Burning coal produces emissions that also impact human health. Emissions such as sulfur dioxide, nitrogen oxides, and particulates contribute to respiratory illnesses. Particulates also contribute to a condition among coal miners and other coal workers known as coal workers' pneumoconiosis (CWP) or black lung disease, which results from long exposure to coal dust. Inhaled coal dust progressively builds up in the lungs and is unable to be removed by the body; this leads to inflammation, fibrosis, and in worse cases, tissue death (necrosis).
Coal is the largest source of mercury and also a source of other heavy metals, many of which have been linked to both neurological and developmental problems in humans and other animals. Mercury concentrations in the air usually are low and of little direct concern. However, when mercury enters water, either directly or through deposition from the air, biological processes transform it into methylmercury, a highly toxic chemical that bioaccumulates in fish and the animals (including humans) that eat fish, as animal bodies lack sufficient excretion pathways for this chemical. This means that the concentration of methylmercury will typically increase through an individual’s lifetime if it is present in their food. Methylmercury also biomagnifies in aquatic food chains, meaning that animals at higher trophic levels typically contain more methylmercury than animals at lower trophic levels. Biomagnification is further explained in Figure 3.9.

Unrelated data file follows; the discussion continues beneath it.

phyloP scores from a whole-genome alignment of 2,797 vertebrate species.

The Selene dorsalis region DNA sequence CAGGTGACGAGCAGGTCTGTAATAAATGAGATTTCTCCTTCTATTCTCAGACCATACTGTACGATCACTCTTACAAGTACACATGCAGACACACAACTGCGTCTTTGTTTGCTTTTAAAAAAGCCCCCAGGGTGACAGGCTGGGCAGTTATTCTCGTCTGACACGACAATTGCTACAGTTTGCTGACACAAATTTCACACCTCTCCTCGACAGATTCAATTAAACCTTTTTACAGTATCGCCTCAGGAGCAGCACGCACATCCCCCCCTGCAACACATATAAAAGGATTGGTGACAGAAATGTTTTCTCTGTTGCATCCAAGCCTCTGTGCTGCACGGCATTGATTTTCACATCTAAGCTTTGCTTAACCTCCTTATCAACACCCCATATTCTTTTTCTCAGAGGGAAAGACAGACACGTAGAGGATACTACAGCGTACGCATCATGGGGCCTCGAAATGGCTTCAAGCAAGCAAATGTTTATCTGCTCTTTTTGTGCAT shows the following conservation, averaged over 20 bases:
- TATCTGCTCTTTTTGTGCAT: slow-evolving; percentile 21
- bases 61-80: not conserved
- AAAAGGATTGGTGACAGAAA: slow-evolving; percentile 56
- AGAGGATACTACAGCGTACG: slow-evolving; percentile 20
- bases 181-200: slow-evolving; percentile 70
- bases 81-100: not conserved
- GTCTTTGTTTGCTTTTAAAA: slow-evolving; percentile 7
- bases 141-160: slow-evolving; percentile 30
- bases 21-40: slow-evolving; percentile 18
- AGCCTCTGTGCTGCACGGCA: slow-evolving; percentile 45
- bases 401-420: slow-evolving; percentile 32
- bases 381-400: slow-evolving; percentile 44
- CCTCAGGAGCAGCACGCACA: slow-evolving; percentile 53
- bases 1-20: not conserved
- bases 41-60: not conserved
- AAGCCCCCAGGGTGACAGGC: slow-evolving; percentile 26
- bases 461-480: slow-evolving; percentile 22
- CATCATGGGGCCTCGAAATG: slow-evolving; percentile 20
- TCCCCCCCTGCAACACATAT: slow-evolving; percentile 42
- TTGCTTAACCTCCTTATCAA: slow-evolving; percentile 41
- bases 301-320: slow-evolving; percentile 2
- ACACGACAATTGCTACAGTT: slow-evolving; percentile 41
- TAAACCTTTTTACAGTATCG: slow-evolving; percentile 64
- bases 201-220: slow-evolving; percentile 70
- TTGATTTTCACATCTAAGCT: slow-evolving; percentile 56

Figure 3.9: Biomagnification of mercury in an aquatic ecosystem. Mercury emitted from natural (e.g., volcano) or anthropogenic (e.g., coal plant) sources is converted into methylmercury in the environment. Methylmercury is highly toxic on its own, and has the ability to both bioaccumulate and biomagnify within an ecosystem. This figure also shows EPA recommended consumption guidelines for some types of fish based on mercury consumption. These guidelines are most important for children, pregnant women, nursing mothers, and women who may become pregnant in the future (credit: Bretwood Higman, Ground Truth Trekking, CC BY 3.0).
3.3.3 Reducing the environmental impacts of coal use
Regulations such as the Clean Air Act and the Clean Water Act require industries to reduce pollutants released into the air and water. Below are some actions that have been taken to reduce the negative impacts of coal on human and environmental health:
Clean coal technology: Industry has found several ways to reduce sulfur, NOx, and other impurities from coal before burning.
Coal consumers have shifted toward greater use of low sulfur coal.